IRS doesn't tell 1M taxpayers that illegals stole their Social Security numbers
- The Washington Times
Investigators first alerted the IRS to the problem five years ago, but it’s still not fixed, the inspector general said, and a pilot program meant to test a solution was canceled — and fell woefully short anyway.
As a result, most taxpayers don’t learn that their identities have been stolen and their Social Security files may be screwed up.
“Taxpayers identified as victims of employment-related identity theft are not notified,” the inspector general said.
The report alarmed lawmakers on Capitol Hill, who were shocked that the IRS had gone for so long without fixing the issue.
“It is stunning that the IRS has chosen to aid and abet identity thieves for so long instead of protecting the innocent victims of the theft,” said Sen. Daniel Coats, Indiana Republican.
Victims’ numbers are stolen by illegal immigrants who need to give employers a valid Social Security number in order to get a job. Employers are prohibited from probing too deeply into numbers, even when they suspect fraud.
But the IRS learns of the scam when the illegal immigrants file their taxes using a special Individual Taxpayer Identification Number (ITIN) the agency doles out chiefly to illegal immigrants as a way of making sure they’re paying taxes even if they’re not supposed to be in the U.S.
Between 2011 and 2015 the agency flagged nearly 1.1 million returns where someone appeared to have stolen a valid Social Security number, the inspector general said.
The IRS did not have any new comment on the findings, instead referring reporters to an official response filed with the inspector general, in which the agency insisted it’s making progress.
Karen Schiller, commissioner for the IRS‘ small business and self-employed division, said the 2014 pilot program was helpful, even if it didn’t completely solve the notification problem, and said the agency will try to alert all taxpayers beginning next year.
“As we continue to battle and make progress against all strains of identity theft in the tax ecosystem, we recognized that we were missing an important partner in this effort — the taxpaying public,” said Ms. Schiller, who had the task of answering the inspector general.
She also vowed to figure out a system to let the Social Security Administration (SSA) know if someone’s number has been stolen.
Under the 2014 pilot program, the IRS did notify some 25,000 taxpayers whose SSNs were pilfered.
The notice they received told them to contact credit-monitoring agencies to try to head off any more damage to their personal finances.
But the IRS said it’s prevented by federal law from telling taxpayers who stole their identity.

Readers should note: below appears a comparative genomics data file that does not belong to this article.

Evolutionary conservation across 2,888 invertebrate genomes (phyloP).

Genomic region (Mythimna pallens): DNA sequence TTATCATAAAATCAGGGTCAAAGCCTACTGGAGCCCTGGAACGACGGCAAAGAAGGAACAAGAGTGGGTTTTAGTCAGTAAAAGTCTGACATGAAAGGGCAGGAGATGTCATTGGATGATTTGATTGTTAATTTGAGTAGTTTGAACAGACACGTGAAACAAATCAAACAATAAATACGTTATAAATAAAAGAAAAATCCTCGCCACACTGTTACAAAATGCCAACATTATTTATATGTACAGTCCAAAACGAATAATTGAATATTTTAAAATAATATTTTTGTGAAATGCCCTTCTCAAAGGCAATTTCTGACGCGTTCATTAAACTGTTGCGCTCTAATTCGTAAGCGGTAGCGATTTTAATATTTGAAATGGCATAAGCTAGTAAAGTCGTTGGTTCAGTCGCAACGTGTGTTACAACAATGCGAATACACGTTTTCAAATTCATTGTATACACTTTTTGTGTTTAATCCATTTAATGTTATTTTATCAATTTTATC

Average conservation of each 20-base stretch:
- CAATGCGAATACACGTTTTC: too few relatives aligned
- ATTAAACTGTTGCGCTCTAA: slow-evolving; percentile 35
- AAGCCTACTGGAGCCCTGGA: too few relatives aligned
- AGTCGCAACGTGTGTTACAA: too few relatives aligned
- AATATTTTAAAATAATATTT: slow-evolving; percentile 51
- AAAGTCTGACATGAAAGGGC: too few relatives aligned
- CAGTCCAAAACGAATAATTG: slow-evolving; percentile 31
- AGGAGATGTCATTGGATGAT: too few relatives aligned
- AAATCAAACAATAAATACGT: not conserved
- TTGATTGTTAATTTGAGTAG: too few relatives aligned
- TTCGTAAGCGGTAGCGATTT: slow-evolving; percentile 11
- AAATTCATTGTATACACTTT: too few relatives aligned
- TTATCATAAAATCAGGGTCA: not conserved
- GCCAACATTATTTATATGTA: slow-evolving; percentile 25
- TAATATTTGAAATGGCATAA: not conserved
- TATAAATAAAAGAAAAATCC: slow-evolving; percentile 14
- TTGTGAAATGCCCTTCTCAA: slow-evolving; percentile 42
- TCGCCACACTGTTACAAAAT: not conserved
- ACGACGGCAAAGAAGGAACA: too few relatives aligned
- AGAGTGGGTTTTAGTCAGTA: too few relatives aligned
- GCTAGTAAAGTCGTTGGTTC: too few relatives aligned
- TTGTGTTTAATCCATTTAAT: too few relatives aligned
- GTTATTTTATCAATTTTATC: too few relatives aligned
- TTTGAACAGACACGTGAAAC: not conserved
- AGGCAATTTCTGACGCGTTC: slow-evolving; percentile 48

The IRS says its role is not to enforce immigration laws but rather to collect taxes. The agency issues ITINs to ensure that unauthorized workers can still file tax returns, even if they aren’t supposed to be working in the U.S.
Taxpayers who use an ITIN are eligible for some tax credits, particularly for their children who are U.S. citizens.
Congressional Republicans have long complained to the IRS that it is protecting illegal immigrants from discovery by allowing the use of ITINs but failing to share the information with other agencies.
Mr. Coats, who has written legislation requiring victims to be notified, even confronted IRS officials about their lax behavior at a hearing in April.
“All of us can agree that victims need to know that they’re victims, and need to know that an agency of the federal government, whether it’s IRS or whether it’s SSA, or both, ought to have some ability to talk to each other,” Mr. Coats said.
IRS Commissioner John G. Koskinen told Mr. Coats at the hearing that in many of the cases, friends or relatives lent their Social Security numbers to the unauthorized workers, and already know their information is being fraudulently used.
He also said the agency struggled to come up with a solution that wouldn’t chase illegal immigrants away from filing their taxes altogether.
“Obviously, priority for taxpayers and the IRS is collecting those taxes,” he said.
Mr. Koskinen testified at the time that it may take new legislation from Congress to let his agency inform taxpayers they’d been the subject of identity theft.
But the hiccup in communicating with the Social Security Administration seems like it should be easier to solve. The inspector general, however, said the IRS didn’t have a system set up to make sure SSA always knew of the fraud.
In some cases IRS employees said they sent a notice, but the Social Security Administration had no record of it. In other cases, it appears the IRS didn’t even bother to make a notification.
“The lack of a formal process to ensure that the SSA is notified of income not associated with an innocent taxpayer is problematic because this notification is essential to ensure that victims’ Social Security benefits are not affected,” the inspector general said.